This week I came across a cheap chicken and no, not factory farmed – it was free range and corn fed! I thought it might need some preservation in order to keep it “fresh” for Sunday, so my choice was freezer or adobo. Since spatchcocking and marinading works perfectly for the recent sunny weather and barbecueing, the chicken’s fate was sealed by the time I got home.
Back in the 16th century, the Spanish and Portuguese combined tried and tested food pickling in vinegar with their newly discovered pimentón from the Americas to create a delicious method of preserving meat and fish while adding flavour. The Spanish called this mixture Adobo, the Portuguese equivalent being Vinha d’alhos (which is the origin of vindaloo). This meant that perishable food could be kept adobado, in barrels on long sea voyages without it spoiling. Vinegar (above 5% acetic acid) kills bacteria and pimentón inhibits insects and mould growth, providing that meat or fish is completely submerged.
These days, adobo is more commonly used as a marinade (prior to cooking), although food cooked in vinegar and pimentón (en escabeche) for preservation in cans or jars is still incredibly popular. In Mexico and South America, adobo has taken on a new dimension as a sauce marinade or sometimes dry rub. Philippine adobo is somewhat different. When the Spanish conquered the Philippines in the late sixteenth century, they discovered that the indigenous people had a cooking method that used vinegars (cane, coconu, palm, etc.) soy, garlic and other ingredients, but not generally pimentón. The Spanish called this adobo de los naturales (adobo of the natives) and the term adobo has stuck. The word adobo comes from the Spanish verb adobar – to marinate.
Before marinating, spatchcock the chicken, by removing the back bone – see here for my step by step pictures. Don’t skewer the bird until after marination.
Opening up and butterflying the chicken allows a marinade to penetrate all the meat and the bird will cook faster without drying out.
Chicken Adobo recipe:
1 medium sized chicken
6 cloves garlic (finely chopped)
3 sprigs thyme (torn up)
1 heaped teaspoon dried oregano
10 black peppercorns
2 bay leaves
a heaped teaspoon pimentón de la Vera dulce
a heaped teaspoon pimentón de la Vera picante
1/2 cup red wine vinegar
1/2 cup extra virgin olive oil
Mix up the adobo ingredients in a bowl and make sure the chicken is coated all over (inside and out). Keep the pollo adobado (chicken in marinade) in the fridge. The best method of doing this is probably in a plastic bag (or plastic food container) for maximum saturation and immersion, unless you have a large barrel of adobo and walk in fridge to hand. The marinade may react with metal, so metal containers are not recommended. My chicken was marinated for 48 hours, but 12 – 24 hours in adobo will impart a good flavour.
When it’s time to cook, soak two wooden skewers in water for at least 30 minutes before using – this stops them burning. Push them diagonally through the legs/thighs to the wings on the opened up side of the chicken, see here. If cooking in the oven, turn the chicken skin side up. On a barbecue, cook skin side down to start with and turn over when the bird has browned sufficiently. Do sprinkle on salt and pepper before cooking. Reserve the marinade to make a gravy, but don’t use a raw marinade on cooked meat even if it does contain vinegar!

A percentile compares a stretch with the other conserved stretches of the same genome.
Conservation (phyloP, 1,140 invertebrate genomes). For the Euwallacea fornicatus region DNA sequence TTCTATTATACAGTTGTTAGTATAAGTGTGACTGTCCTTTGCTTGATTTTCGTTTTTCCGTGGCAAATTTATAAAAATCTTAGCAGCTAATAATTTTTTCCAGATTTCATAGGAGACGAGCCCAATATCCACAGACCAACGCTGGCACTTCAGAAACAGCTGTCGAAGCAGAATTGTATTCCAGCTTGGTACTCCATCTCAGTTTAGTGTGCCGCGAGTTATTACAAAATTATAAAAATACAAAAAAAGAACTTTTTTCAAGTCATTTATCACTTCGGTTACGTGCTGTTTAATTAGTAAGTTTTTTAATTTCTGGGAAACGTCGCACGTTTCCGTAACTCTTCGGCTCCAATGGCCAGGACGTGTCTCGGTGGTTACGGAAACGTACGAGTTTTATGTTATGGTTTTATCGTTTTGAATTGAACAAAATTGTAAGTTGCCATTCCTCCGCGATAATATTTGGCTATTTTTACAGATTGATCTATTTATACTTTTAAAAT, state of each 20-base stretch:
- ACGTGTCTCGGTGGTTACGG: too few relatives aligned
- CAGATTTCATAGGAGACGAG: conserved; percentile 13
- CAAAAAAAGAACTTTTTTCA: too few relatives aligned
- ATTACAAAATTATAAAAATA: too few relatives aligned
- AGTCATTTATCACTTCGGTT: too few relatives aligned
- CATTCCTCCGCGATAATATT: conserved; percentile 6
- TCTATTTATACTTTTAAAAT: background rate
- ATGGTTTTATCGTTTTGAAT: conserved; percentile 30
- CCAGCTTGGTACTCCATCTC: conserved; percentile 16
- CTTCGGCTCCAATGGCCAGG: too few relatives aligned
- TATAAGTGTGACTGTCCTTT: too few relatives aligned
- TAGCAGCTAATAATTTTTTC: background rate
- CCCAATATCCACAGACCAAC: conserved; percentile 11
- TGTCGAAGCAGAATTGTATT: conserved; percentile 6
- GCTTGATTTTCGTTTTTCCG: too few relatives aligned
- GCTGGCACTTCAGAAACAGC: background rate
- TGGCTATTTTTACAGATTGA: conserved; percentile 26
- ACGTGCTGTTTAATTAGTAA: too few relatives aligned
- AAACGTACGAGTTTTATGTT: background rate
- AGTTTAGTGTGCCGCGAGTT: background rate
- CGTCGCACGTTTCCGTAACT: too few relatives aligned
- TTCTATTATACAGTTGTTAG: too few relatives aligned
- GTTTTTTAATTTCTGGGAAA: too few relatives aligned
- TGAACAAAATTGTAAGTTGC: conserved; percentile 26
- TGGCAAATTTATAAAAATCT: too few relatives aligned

Typically the weather turned cold, so the chicken went into a hot oven at 240ºC, which was turned down after 5 minutes to 180º for an hour. Check to see that the juices run clear, or use a meat thermometer. Chicken should be cooked to a temperature of 75ºC. Wrap the bird loosely in foil while you make a gravy with the leftover marinade and some stock.
Stir some plain flour into the drippings on the bottom of the oven dish, over a gentle heat and slowly mix in the reserved marinade and some stock. Taste and add seasoning if necessary.
Serve with roast potatoes and seasonal vegetables, or potato salad if dining al fresco. The chicken was extremely moist and tender with an infusion of pimentón and a slight piquancy from the red wine vinegar. The vinegar flavour is subtle and not in the least bit overwhelming. I enjoyed a glass or two of Marqués de Caranó Gran Reservado (a Spanish red blend of Garnacha, Tempranillo and Cariñena grapes) with my supper.
Oh Mad – here I truly love both the recipe and the history to look up ! I cook adobo-style dishes all the time but, as you can imagine, exclusively in Filipino ways ! I had no idea the method was so wide-spread and could be so different ! Love what I have done for decades . . . now to learn how you do it . Don’t think potatoes will enter my way of serving tho’ !!
Thanks Eha – I sure it will be great without potatoes!
Lovely! This is a very popular dish in the Mexican restaurants in Los Angeles, where I lived for 18 years. Anything spicy works for me😁
Thanks Nadia – I have a Mexican pork adobo in the fridge right now. I love spicy too.
This is so lovely MD. The chicken is obviously a good one. I look forward to trying the vinegar Adobo method. Excellent.
Thanks Conor – it’s work well with most meat and fish.
A fine-looking bird and a very interesting cook. I’ve made Mexican adobo a number of times but not a Spanish version. A must-try.
Thanks for the history and the links, it was very informitive. Man, wouldn’t it be cool to have a barrel of adobo setting in a walk-in?
Thanks Ron – yes indeed, you just go and pull out a chicken or a leg of lamb when you get hungry in the evening.
I remember reading about the history of tapenade, where 2000 years ago some capers preserved in olive oil sat in a large amphora for a couple of years and eventually became a paste of tapeno (tapenade). Imagine that in the walk-in!
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